Volkswagen Debuts T-Cross Breeze Convertible in Geneva
Concept Previews Subcompact Crossover Production Model
Volkswagen showed off its new baby today, the subcompact T-Cross Breeze crossover teased last week. Based on the bones of the Polo subcompact hatchback, the T-Cross distinguishes itself from other little SUVs with its two-door convertible body style.
The idea of a crossover cabriolet isn’t new. Nissan made an effort to little success with the 2011-2014 Murano CrossCabriolet, and Range Rover’s pretty little Evoque will get a convertible variant later this year. However, with a possible starting price of less than $30,000, the Volkswagen would be the least expensive in this party of three.
Volkswagen says the T-Cross Breeze concept is powered by a 1.0L turbocharged I-3 making 108 hp and 129 lb-ft (coming on at just 1,500 rpm). The front-driver channels its power through a seven-speed twin-clutch automatic transmission, and at less than 2,800 pounds, it’s light enough to move with some verve. That light weight also enables a projected efficiency of 39 miles per U.S. gallon, which far outstrips any other convertible SUV on the market. Come to think of it, it’s probably tops of any convertible, period.
Its crisp styling should give us a good idea of what to expect from the company’s future crossovers. The headlight and grille treatment look much like that of Volkswagen’s previous crossover concepts, with a dash of BUDD-e thrown in for good measure. The hood is muscular and sculpted, and the bodysides are clean and uncomplicated, with fender scallops that look nicer than the fake vents applied to many new vehicles today.
Its Summer Green Metallic paintjob gets picked up again on some interior accents, and the black soft top doesn’t wreck the crossover’s silhouette when the roof is up. The T-Cross Breeze is much more interesting to look at than the company’s handsome, yet unremarkable, Jetta and Passat sedans, and its styling emphasizes its width and planted stance to great effect, looking something like a modern Rabbit GTI or a downsized 2017 Tiguan.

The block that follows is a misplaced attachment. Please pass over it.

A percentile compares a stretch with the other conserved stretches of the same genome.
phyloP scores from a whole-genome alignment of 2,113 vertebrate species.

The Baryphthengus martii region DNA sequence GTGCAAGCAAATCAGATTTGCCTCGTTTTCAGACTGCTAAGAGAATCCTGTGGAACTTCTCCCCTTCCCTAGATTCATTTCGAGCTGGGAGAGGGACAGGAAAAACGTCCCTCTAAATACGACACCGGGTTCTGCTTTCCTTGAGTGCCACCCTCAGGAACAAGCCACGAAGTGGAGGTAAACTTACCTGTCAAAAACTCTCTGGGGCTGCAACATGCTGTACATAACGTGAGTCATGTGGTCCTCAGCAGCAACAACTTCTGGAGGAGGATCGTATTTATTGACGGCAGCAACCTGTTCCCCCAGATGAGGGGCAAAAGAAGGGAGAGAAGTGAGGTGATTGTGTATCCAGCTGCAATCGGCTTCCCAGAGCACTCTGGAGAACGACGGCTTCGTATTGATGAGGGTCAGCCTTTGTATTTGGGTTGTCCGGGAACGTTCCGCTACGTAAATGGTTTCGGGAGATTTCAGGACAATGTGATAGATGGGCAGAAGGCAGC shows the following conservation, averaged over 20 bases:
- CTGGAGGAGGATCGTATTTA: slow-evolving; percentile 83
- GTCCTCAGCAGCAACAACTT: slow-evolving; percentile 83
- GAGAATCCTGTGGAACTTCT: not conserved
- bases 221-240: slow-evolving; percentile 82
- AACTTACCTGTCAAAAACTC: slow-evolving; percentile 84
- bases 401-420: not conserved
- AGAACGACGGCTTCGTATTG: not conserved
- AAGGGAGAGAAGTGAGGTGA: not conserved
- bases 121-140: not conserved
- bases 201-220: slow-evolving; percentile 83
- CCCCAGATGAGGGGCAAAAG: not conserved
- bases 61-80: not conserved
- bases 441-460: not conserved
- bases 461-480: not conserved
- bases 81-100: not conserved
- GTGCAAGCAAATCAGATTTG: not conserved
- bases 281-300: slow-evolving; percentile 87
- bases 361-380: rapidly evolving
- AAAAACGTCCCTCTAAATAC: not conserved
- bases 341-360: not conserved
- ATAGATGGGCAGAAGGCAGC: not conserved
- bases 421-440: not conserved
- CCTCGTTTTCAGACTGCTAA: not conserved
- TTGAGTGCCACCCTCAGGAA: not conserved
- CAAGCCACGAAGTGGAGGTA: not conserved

The T-Cross’ Human Media Interface infotainment system was previewed on the Volkswagen BUDD-e, featuring several touch-sensitive virtual buttons and gesture-recognition technology. There are only a handful of physical buttons, primarily for operating the windows and power top. The design frees up a good deal of space in the console and center stack, and the floating front seat armrest looks like it’d be a good spot to store phones, wallets, and any other flotsam a driver might carry in his or her pockets.
The concept of a convertible SUV is a bit mystifying, as many crossover and sport-ute shoppers choose this class of vehicle for its cargo and people-hauling capabilities. With the exception of the Jeep Wrangler, drop-top utility vehicles don’t tend to sell well, so it’s not certain if Volkswagen will put the T-Cross Breeze into production. Still, a four-door fixed-roof version of the concept would still be a handsomely Teutonic alternative to the funky Fiat 500X or recently refreshed Chevrolet Trax, so plan on seeing a production T-Cross show up in some form sometime soon.